Earlier today we addressed how Trump mistook the quote from the New York Times, all in an effort to refer to himself as “king.” Now that the tweet has had time to sink into the American net-psyche, legal scholars are striking back, and they are both aghast, and furious.
This may be the most sinister tweet Trump has ever posted. He is comparing himself with a king and threatening to use his powers for revenge on those who questioned his abuse of power. This after AG Barr said Trump’s tweets make it hard for him to do his job. Any response Mr. AG? https://t.co/SKEHnbGLOs 
— Barb McQuade (@BarbMcQuade) February 15, 2020 
Saying something is the most sinister thing Trump ever posted sure makes a statement, given his history.
We noted earlier that Trump didn’t understand the context of the tweet, but that is beside the point. What is not beside the point is that Trump’s reading of it truly does usher in a Hobbesian world where we are but serfs to his majesty:
What's interesting is how useful Peter Bakers framing enemy versus friend plays into the politics here. In that frame there is no rule of law, no equality of citizen, just pure brute raw power against power. This is Hobbes world. https://t.co/VIoWdHswCl 
— Philip Hackney (@EOTaxProf) February 15, 2020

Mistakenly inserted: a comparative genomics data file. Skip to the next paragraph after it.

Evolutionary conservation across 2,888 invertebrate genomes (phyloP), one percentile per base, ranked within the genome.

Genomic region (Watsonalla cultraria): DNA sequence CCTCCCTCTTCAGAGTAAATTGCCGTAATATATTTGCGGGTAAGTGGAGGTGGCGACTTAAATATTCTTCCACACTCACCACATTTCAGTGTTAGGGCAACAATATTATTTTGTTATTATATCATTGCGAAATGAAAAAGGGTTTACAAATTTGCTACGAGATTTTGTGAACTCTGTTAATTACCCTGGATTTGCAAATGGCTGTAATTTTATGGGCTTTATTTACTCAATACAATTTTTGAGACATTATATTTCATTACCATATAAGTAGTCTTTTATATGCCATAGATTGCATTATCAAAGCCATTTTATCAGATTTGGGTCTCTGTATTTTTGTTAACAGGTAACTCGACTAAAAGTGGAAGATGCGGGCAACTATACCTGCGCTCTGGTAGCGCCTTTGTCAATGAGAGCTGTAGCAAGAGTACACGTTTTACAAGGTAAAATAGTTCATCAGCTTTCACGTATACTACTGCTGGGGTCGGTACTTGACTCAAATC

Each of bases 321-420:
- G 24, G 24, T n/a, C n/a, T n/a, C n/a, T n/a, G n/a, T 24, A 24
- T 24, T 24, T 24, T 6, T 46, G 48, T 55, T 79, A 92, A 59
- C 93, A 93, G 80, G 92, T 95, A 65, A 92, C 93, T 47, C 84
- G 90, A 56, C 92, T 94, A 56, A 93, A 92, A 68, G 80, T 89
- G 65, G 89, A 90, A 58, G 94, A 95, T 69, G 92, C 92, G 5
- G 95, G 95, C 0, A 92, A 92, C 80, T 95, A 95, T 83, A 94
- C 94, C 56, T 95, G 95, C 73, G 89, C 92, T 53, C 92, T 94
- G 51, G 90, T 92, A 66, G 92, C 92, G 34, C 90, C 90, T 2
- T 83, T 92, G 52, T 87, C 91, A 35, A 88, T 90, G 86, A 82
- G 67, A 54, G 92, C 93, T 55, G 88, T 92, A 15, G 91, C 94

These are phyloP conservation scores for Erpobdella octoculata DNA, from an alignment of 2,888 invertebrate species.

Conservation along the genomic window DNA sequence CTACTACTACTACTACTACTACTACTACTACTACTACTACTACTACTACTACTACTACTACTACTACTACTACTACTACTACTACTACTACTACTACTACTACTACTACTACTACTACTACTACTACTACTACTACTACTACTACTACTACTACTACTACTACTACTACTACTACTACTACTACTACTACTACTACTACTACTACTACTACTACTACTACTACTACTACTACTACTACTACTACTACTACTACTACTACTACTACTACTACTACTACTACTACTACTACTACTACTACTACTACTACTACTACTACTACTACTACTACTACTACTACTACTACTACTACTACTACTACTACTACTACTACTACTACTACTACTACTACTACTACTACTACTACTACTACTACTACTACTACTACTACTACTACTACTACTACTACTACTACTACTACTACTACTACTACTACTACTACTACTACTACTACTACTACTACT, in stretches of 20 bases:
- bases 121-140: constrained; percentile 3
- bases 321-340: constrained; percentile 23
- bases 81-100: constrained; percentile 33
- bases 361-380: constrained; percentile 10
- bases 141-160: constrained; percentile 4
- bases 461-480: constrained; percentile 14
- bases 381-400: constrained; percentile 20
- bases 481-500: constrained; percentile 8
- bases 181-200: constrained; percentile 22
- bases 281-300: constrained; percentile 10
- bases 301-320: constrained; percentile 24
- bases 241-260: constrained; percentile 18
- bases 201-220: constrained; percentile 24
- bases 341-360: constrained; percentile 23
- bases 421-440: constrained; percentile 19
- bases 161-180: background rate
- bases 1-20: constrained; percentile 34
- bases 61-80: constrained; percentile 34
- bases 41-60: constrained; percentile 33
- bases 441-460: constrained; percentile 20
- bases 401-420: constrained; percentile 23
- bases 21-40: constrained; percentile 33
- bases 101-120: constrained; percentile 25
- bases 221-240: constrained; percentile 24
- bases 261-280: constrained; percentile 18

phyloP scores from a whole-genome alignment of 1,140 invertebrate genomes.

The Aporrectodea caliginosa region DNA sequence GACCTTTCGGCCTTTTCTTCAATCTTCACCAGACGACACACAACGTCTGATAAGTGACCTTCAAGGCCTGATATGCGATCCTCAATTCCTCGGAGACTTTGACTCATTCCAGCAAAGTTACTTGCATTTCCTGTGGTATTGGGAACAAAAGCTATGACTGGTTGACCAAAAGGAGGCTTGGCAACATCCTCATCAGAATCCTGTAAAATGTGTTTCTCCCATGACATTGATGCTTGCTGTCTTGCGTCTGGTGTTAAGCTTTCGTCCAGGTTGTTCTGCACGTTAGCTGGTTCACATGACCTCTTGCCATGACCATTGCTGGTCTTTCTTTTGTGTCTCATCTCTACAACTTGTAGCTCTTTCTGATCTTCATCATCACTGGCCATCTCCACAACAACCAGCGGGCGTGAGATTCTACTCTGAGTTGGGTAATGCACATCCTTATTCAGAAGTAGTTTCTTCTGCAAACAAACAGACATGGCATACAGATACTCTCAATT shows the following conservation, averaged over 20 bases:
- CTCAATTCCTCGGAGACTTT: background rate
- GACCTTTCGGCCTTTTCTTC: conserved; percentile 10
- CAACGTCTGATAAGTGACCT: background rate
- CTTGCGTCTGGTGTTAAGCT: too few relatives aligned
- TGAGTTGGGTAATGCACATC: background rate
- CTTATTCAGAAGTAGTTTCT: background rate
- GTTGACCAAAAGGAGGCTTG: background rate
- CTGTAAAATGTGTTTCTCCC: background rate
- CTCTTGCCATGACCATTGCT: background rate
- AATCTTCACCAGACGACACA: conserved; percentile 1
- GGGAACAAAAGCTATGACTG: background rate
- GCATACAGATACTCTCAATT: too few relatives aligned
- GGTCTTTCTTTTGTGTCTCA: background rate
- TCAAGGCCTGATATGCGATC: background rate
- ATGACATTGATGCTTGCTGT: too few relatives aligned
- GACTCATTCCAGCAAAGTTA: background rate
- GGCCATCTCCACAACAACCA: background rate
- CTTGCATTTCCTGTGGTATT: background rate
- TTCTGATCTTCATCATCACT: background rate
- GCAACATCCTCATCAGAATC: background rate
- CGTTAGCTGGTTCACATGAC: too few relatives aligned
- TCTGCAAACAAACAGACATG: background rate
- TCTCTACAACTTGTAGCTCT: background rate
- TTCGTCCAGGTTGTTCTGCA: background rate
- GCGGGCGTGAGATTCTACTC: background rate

George Conway must always be quoted because there is no one better at reading Trump and his plans – perhaps because Conway has inside knowledge as to what is really happening.
So in essence: He’s admitting that he’s running on a platform of unrestrained narcissism. https://t.co/igvXAxjJ7P 
— George Conway (@gtconway3d) February 15, 2020 
He has always ran on unrestrained narcissism. What else does Trump have to offer? It isn’t policy analysis, it’s not heart or empathy, it’s not even global alliances – unless you count Russian subservience.
Joyce Alene is one of our favorites here, almost Nicole Wallace-level favorite, and Joyce has this read perfectly:
10 days post-impeachment & he thinks he’s the king. https://t.co/nNY3PfAmWz 
— Joyce Alene (@JoyceWhiteVance) February 15, 2020 
Sure would be an interesting day to read a book that examines Trump’s obsession with the king-like powers of his office and how the American presidency came to include monarchical elements in the first place. https://t.co/TxfUZ7pHqv  pic.twitter.com/yU1yiEm2hQ 
— Susan Hennessey (@Susan_Hennessey) February 15, 2020 
Actually, upon running into this one, I think we may have to rethink all the above, because it does seem to me that Trump’s desires are a little bit more “eastern” in nature:
Tbh, I think Trump's obsession is more Czar-like than Kingly.
In Trump's view, his czardom is populated with serfs, pogroms, Rasputins, etc.
— Lemon Slayer (@LemonSlayerUS) February 15, 2020 
There is certainly a Russian feel to everything Trump has done, from his first day insisting to Comey that he needed “loyalty” above all else. How naïve were we back then? Laughing at a president who believed he could demand “loyalty” among law enforcement.
He is still not over Comey. Perhaps because Comey wouldn’t bow before the king.
The legal scholars are correct, this is horrific. Ten days out of impeachment …
[email protected] and on Twitter @MiciakZoom